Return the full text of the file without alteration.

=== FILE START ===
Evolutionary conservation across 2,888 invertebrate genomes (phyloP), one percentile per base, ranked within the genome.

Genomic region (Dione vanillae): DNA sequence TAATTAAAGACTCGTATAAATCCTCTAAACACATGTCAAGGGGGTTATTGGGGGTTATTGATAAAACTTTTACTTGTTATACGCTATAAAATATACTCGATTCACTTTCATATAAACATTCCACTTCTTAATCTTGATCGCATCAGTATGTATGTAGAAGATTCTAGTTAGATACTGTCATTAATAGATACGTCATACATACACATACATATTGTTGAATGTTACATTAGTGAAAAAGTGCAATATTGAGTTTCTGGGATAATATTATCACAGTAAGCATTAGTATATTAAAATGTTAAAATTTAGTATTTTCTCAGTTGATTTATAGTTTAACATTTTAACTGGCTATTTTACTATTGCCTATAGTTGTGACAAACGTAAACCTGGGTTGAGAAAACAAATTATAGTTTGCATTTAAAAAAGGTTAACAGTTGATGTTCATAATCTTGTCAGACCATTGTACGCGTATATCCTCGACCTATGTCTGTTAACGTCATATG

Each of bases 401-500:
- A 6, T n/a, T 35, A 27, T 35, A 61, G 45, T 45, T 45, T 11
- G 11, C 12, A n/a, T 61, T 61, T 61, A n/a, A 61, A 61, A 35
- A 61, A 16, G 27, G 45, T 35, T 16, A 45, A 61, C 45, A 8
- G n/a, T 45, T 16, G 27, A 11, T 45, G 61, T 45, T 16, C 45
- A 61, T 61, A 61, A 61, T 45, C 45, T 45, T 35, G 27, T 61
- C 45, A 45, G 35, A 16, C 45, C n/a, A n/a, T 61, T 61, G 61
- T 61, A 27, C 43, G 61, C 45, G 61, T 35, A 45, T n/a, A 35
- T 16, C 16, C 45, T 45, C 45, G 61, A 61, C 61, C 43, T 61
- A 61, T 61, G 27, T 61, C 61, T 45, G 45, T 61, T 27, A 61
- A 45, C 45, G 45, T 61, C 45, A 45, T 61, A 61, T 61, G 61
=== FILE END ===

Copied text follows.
Evolutionary conservation across 2,888 invertebrate genomes (phyloP), one percentile per base, ranked within the genome.

Genomic region (Dione vanillae): DNA sequence TAATTAAAGACTCGTATAAATCCTCTAAACACATGTCAAGGGGGTTATTGGGGGTTATTGATAAAACTTTTACTTGTTATACGCTATAAAATATACTCGATTCACTTTCATATAAACATTCCACTTCTTAATCTTGATCGCATCAGTATGTATGTAGAAGATTCTAGTTAGATACTGTCATTAATAGATACGTCATACATACACATACATATTGTTGAATGTTACATTAGTGAAAAAGTGCAATATTGAGTTTCTGGGATAATATTATCACAGTAAGCATTAGTATATTAAAATGTTAAAATTTAGTATTTTCTCAGTTGATTTATAGTTTAACATTTTAACTGGCTATTTTACTATTGCCTATAGTTGTGACAAACGTAAACCTGGGTTGAGAAAACAAATTATAGTTTGCATTTAAAAAAGGTTAACAGTTGATGTTCATAATCTTGTCAGACCATTGTACGCGTATATCCTCGACCTATGTCTGTTAACGTCATATG

Each of bases 401-500:
- A 6, T n/a, T 35, A 27, T 35, A 61, G 45, T 45, T 45, T 11
- G 11, C 12, A n/a, T 61, T 61, T 61, A n/a, A 61, A 61, A 35
- A 61, A 16, G 27, G 45, T 35, T 16, A 45, A 61, C 45, A 8
- G n/a, T 45, T 16, G 27, A 11, T 45, G 61, T 45, T 16, C 45
- A 61, T 61, A 61, A 61, T 45, C 45, T 45, T 35, G 27, T 61
- C 45, A 45, G 35, A 16, C 45, C n/a, A n/a, T 61, T 61, G 61
- T 61, A 27, C 43, G 61, C 45, G 61, T 35, A 45, T n/a, A 35
- T 16, C 16, C 45, T 45, C 45, G 61, A 61, C 61, C 43, T 61
- A 61, T 61, G 27, T 61, C 61, T 45, G 45, T 61, T 27, A 61
- A 45, C 45, G 45, T 61, C 45, A 45, T 61, A 61, T 61, G 61